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Article: The road not travelled: A sustainable urban regeneration strategy for Hong Kong

TitleThe road not travelled: A sustainable urban regeneration strategy for Hong Kong
Authors
Issue Date2001
PublisherRoutledge. The Journal's web site is located at http://www.tandf.co.uk/journals/titles/02697459.asp
Citation
Planning Practice And Research, 2001, v. 16 n. 2, p. 171-183 How to Cite?
AbstractIn July 2000, an Urban Renewal Authority Ordinance (URAO) was enacted, opening a new page on urban renewal in Hong Kong. For the first time in the history of the city, the government proposed to inject resources for this new authority to "improve the standard of housing and the built environment of Hong Kong" (URAO, Clause 6(1)). The legislation, as will be discussed, continues to view urban renewal primarily as a physical planning exercise and expects the private sector to play a major role in renewing the dilapidated urban fabric. This article will present a different picture and an alternative strategy. The political context in which Hong Kong's land-use planning system operates will first be discussed. Unlike other cities where local communities are involved in planning their immediate neighbourhoods, the political and planning systems in Hong Kong tend to alienate the citizenry from the whole development process. However, the multidimensional urban restructuring processes in Hong Kong demand renewal mechanisms, which go beyond physical and market-oriented solutions. Yet the new proposals for tackling urban renewal do not seem to be adequate for addressing the ensuing challenges. The present article concludes by proposing a set of principles for sustainable urban regeneration and suggests that various processes, measures and implementation strategies have to be in place for people-centred and place-specific renewal, a concept still beyond the imagination of the current Hong Kong administration.
Persistent Identifierhttp://hdl.handle.net/10722/89948
ISSN
2015 SCImago Journal Rankings: 1.129
References

 

DC FieldValueLanguage
dc.contributor.authorNg, MKen_HK
dc.contributor.authorCook, Aen_HK
dc.contributor.authorChui, EWTen_HK
dc.date.accessioned2010-09-06T10:03:46Z-
dc.date.available2010-09-06T10:03:46Z-
dc.date.issued2001en_HK
dc.identifier.citationPlanning Practice And Research, 2001, v. 16 n. 2, p. 171-183en_HK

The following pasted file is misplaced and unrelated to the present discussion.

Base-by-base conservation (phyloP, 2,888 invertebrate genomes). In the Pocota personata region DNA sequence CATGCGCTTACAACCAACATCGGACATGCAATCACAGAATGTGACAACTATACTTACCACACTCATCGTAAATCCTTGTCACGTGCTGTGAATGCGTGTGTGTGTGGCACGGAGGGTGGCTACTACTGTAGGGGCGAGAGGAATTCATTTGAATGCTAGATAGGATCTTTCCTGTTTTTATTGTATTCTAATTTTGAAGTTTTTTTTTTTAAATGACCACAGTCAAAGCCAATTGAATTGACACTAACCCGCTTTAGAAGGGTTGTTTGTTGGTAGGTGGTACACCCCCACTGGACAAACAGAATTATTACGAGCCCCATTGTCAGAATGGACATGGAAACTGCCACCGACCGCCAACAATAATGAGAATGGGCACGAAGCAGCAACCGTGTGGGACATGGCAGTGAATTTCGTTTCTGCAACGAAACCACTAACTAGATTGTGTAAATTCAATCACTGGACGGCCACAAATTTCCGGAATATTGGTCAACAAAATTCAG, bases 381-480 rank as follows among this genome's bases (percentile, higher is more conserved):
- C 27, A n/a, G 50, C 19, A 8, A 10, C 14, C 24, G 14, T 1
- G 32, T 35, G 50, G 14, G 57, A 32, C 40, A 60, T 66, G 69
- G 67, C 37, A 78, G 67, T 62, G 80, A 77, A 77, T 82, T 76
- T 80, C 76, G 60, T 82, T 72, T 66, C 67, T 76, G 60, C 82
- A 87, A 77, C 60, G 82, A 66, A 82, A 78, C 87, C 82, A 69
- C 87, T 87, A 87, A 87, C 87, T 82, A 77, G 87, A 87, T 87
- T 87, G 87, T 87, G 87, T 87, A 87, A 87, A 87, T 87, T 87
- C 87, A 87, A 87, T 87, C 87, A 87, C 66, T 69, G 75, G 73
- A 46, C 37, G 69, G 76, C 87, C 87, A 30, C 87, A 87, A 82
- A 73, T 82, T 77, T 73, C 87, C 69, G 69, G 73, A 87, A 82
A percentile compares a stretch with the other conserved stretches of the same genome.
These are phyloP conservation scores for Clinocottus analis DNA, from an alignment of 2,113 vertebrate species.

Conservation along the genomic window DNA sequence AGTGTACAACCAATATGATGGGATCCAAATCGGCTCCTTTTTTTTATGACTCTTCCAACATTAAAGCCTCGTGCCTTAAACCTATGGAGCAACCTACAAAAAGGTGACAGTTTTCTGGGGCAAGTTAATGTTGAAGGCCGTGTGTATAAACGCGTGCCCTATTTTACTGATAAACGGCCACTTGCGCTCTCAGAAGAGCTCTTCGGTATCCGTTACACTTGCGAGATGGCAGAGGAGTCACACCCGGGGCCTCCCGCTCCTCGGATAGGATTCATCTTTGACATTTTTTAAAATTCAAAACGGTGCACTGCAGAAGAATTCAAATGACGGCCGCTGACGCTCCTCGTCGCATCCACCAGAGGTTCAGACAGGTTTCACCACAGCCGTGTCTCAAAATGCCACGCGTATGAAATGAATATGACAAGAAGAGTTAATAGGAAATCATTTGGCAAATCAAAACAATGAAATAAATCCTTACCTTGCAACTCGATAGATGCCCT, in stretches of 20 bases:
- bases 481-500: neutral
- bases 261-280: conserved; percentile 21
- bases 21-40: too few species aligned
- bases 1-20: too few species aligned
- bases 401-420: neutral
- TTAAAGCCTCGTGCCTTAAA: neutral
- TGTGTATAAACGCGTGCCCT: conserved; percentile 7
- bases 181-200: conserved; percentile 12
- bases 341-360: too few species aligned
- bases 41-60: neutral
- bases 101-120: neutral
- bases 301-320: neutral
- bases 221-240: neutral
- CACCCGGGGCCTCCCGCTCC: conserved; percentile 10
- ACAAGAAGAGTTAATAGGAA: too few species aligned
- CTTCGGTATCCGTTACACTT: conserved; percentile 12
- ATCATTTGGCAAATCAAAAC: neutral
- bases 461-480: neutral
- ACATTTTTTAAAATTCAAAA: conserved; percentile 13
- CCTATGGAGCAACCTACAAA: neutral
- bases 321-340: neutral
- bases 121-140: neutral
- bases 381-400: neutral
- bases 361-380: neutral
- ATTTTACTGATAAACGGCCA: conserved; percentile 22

dc.identifier.issn0269-7459en_HK
dc.identifier.urihttp://hdl.handle.net/10722/89948-
dc.description.abstractIn July 2000, an Urban Renewal Authority Ordinance (URAO) was enacted, opening a new page on urban renewal in Hong Kong. For the first time in the history of the city, the government proposed to inject resources for this new authority to "improve the standard of housing and the built environment of Hong Kong" (URAO, Clause 6(1)). The legislation, as will be discussed, continues to view urban renewal primarily as a physical planning exercise and expects the private sector to play a major role in renewing the dilapidated urban fabric. This article will present a different picture and an alternative strategy. The political context in which Hong Kong's land-use planning system operates will first be discussed. Unlike other cities where local communities are involved in planning their immediate neighbourhoods, the political and planning systems in Hong Kong tend to alienate the citizenry from the whole development process. However, the multidimensional urban restructuring processes in Hong Kong demand renewal mechanisms, which go beyond physical and market-oriented solutions. Yet the new proposals for tackling urban renewal do not seem to be adequate for addressing the ensuing challenges. The present article concludes by proposing a set of principles for sustainable urban regeneration and suggests that various processes, measures and implementation strategies have to be in place for people-centred and place-specific renewal, a concept still beyond the imagination of the current Hong Kong administration.en_HK
dc.languageengen_HK
dc.publisherRoutledge. The Journal's web site is located at http://www.tandf.co.uk/journals/titles/02697459.aspen_HK
dc.relation.ispartofPlanning Practice and Researchen_HK
dc.titleThe road not travelled: A sustainable urban regeneration strategy for Hong Kongen_HK
dc.typeArticleen_HK
dc.identifier.openurlhttp://library.hku.hk:4550/resserv?sid=HKU:IR&issn=0269-7459&volume=&spage=&epage=&date=2001&atitle=The+road+not+travelled:+a+sustainable+urban+regeneration+strategy+for+Hong+Kongen_HK
dc.identifier.emailNg, MK: meekng@hkucc.hku.hken_HK
dc.identifier.emailChui, EWT: ernest@hku.hken_HK
dc.identifier.authorityNg, MK=rp01015en_HK
dc.identifier.authorityChui, EWT=rp00587en_HK
dc.description.naturelink_to_subscribed_fulltext-
dc.identifier.doi10.1080/02697450120077370en_HK
dc.identifier.scopuseid_2-s2.0-0034826969en_HK
dc.identifier.hkuros64782en_HK
dc.relation.referenceshttp://www.scopus.com/mlt/select.url?eid=2-s2.0-0034826969&selection=ref&src=s&origin=recordpageen_HK
dc.identifier.volume16en_HK
dc.identifier.issue2en_HK
dc.identifier.spage171en_HK
dc.identifier.epage183en_HK
dc.publisher.placeUnited Kingdomen_HK
dc.identifier.scopusauthoridNg, MK=7202076324en_HK
dc.identifier.scopusauthoridCook, A=7401880909en_HK
dc.identifier.scopusauthoridChui, EWT=7004905061en_HK

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